ROBERTS: And that's an important point, because no matter what else is true -- maybe he can't get the bill through Congress, but he can use the White House. He called the Republican leaders to the White House, he had the photo op with the members of Congress, he had the mother of the child who got shot in Michigan. He has an ability to set the -- any president does -- it almost drove the Democrats crazy when Ronald Reagan used the White House for the same reason -- but you're reminded that when it comes to the presidency, it's still the biggest power of the presidency is that megaphone.

BLITZER: All right. We have to take a quick break. A lot more to talk about.

Up next: George W. Bush and John McCain -- can they work things out?

We'll ask the roundtable, when Late Edition continues.


BLITZER: Welcome back to our roundtable.

Tucker, the Republican candidate, George W. Bush, gave an interview to "The New York Times" this week in which he seemed to give the back of his hand to John McCain saying he's learned nothing from John McCain's campaign.

CARLSON: This was a failure of diplomacy on Bush's part. I mean, I think Bush looked -- he was asked repeatedly in this interview, you know, what have you learned, what about John McCain? And he finally said something along the lines of, you know, gee whiz, I won.

And you know, you could make a case for that point of view. I mean, strictly speaking, he's absolutely right. But there's no reason to antagonize McCain. I don't think McCain's going to go third party, but withholding his endorsement doesn't help Bush at all, and there's just no reason to make him mad. BLITZER: Chris, is it realistic, though, to consider the winner as someone who should be more gracious to the loser and go out of his way to say, yes, I did learn something?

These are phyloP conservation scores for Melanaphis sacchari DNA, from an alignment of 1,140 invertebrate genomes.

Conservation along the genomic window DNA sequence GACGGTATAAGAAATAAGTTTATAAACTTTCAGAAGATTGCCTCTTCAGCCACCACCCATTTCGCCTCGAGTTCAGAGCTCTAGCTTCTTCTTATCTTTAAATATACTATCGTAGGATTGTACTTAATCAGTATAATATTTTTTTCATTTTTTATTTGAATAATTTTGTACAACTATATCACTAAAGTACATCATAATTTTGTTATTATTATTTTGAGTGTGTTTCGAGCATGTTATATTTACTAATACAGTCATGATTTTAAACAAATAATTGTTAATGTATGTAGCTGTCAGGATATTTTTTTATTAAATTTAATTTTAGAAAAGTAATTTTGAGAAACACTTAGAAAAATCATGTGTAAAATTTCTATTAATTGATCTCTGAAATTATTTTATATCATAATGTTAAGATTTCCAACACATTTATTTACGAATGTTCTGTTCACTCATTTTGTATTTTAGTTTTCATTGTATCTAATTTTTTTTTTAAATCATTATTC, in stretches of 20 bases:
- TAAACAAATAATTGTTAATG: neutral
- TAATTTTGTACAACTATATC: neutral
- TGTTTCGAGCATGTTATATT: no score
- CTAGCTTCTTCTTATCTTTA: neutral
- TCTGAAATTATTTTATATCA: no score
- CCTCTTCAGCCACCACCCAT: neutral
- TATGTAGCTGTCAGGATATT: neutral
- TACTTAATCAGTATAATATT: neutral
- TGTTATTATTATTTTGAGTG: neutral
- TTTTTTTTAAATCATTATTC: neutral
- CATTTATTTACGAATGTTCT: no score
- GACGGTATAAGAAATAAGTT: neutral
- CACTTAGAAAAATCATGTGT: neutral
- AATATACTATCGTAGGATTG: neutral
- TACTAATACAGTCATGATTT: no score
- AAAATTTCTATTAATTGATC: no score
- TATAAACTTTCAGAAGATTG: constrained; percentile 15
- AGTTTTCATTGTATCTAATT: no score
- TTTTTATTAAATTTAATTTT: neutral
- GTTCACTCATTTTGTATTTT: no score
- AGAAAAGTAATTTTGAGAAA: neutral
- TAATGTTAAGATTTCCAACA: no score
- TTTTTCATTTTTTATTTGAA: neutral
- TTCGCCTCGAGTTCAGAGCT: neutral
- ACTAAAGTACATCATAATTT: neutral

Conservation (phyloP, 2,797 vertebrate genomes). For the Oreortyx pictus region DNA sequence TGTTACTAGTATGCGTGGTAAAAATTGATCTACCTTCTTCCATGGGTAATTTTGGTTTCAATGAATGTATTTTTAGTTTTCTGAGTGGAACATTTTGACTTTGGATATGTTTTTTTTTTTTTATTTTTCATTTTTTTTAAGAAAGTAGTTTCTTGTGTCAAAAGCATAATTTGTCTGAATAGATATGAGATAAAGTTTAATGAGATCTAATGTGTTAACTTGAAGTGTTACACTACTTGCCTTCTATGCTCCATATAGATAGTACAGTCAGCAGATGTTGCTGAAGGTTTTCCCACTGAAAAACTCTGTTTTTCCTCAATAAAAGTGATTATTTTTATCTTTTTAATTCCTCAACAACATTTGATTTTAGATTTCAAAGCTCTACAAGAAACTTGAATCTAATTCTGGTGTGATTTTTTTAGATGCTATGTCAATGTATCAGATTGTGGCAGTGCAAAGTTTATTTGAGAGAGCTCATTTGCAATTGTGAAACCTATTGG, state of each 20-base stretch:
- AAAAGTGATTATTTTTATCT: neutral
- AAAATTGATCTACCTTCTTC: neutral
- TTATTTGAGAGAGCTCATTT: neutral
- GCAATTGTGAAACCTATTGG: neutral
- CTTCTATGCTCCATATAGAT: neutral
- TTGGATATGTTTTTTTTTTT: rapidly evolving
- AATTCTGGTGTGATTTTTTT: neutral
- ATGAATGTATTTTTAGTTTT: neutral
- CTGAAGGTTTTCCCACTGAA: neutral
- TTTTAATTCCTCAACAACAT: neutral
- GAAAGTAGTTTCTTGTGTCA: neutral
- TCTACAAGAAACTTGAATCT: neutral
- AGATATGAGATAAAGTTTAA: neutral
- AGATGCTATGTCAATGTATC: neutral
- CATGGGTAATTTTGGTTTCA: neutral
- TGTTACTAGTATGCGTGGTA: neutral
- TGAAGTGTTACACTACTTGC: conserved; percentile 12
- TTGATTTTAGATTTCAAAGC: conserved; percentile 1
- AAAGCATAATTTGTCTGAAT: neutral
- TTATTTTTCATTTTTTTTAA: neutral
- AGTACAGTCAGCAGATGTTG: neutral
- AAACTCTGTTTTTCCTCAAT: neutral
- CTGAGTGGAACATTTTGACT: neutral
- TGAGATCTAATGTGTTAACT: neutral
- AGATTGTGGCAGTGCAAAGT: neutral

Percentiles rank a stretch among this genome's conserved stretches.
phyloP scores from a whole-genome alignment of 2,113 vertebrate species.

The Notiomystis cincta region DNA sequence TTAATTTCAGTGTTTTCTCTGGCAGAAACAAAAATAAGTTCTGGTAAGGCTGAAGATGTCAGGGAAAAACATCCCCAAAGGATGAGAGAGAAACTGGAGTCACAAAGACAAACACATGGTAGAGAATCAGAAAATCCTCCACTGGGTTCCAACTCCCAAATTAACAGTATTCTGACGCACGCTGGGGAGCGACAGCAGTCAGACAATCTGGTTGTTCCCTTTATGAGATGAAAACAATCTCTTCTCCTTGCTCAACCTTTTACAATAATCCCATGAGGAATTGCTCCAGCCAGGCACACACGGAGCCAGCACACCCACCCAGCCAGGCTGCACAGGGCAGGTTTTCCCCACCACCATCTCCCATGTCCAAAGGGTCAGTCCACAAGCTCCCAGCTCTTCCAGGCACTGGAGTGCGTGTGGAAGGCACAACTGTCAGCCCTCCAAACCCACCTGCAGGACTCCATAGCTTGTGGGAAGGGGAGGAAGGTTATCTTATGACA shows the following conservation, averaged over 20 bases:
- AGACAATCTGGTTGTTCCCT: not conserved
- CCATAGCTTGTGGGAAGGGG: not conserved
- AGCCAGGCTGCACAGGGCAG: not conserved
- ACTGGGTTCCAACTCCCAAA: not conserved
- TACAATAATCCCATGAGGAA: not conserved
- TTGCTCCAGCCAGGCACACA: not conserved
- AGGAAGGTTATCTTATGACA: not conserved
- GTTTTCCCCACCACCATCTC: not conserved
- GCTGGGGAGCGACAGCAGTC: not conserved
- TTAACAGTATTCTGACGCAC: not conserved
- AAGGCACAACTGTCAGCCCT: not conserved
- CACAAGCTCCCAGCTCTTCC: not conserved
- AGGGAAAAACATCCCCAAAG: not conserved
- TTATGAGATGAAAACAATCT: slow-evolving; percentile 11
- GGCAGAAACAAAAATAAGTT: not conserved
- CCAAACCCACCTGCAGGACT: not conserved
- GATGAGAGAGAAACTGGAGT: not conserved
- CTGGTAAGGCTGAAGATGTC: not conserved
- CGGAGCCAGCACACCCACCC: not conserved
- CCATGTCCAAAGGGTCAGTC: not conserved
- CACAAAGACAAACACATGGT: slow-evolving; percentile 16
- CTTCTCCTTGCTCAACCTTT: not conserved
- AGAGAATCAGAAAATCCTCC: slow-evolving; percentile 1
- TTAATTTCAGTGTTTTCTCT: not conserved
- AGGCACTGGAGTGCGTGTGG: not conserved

BLACK: Sure. I asked Al Gore the exact same question the Tuesday before he really clinched the nomination, and the first words out of his mouth were: Bill Bradley taught me a lot, I owe Bill Bradley, what a great guy. It was really -- well, first of all, it was true, and it is easy.

I think it shows a weakness in Bush's candidacy, frankly, that he wasn't able to sort of recognize that this was a soft ball, this one he couldn't knock right out of the ballpark.

ROBERTS: I mean, it is easy to be a gracious winner, and Bush failed that test.

You know, if you closed your eyes this week and listened to Gore and Bush and said, which of these two guys is more likely to pick John McCain as his running mate, you have to say Al Gore. Al Gore, every day this week, has had something nice to say about John McCain, invoking him and Jesse Ventura. I think Gore has been much faster off the mark in terms of appealing to the McCain voters than Bush has.

CARLSON: Or more shameless, depending on...


ROBERTS: Well, yes, I mean...

BLACK: But he's also in a different place, remember, too. I mean, Gore had this locked up a couple of weeks before George W. Bush did, and there was just a lot less animosity on the Democratic side.

CARLSON: Yes, because the threat was less. I mean, you know, months ago, we knew that Bill Bradley was sort of this amusing -- actually not very amusing side show, but he didn't really threaten Gore.

But McCain did, and I can see why Bush would be rattled by that.

ROBERTS: There's a lot of bad blood -- there's a lot of bad blood on both sides and it hasn't dissipated. And McCain is talking about, you know, comes back to the Senate, going to have this -- use money to have a PAC, going to campaign for Republican candidates who are for reform, but hasn't endorsed Bush yet.

He could be a problem for Bush, and it was stupid of Bush not to reach out to him.

BLITZER: Speaking about bad blood, there's certainly some bad blood between Bush and Gore reflected already in the ads that they're beginning to unveil. We've got two samples here. First, an ad from George W. Bush touting his own education record, going after the vice president and Bill Clinton, followed by an immediate rapid-response ad from the Gore campaign. Listen to this exchange. (BEGIN VIDEO CLIP)

ANNOUNCER: Is the status quo in America's schools good enough? Under Al Gore and Bill Clinton, national reading scores stagnated. America's high school students place almost dead last in international math tests. Gore and Clinton had eight years, but they've failed.



ANNOUNCER: George W. Bush, from South Carolina to New York, he used dirty politics to trash John McCain's record. Now he's running attack ads against Al Gore.

On the issue of education, America deserves a real debate, not more negative ads from George W. Bush.


BLITZER: All right, Steve, who got the upper hand in that exchange?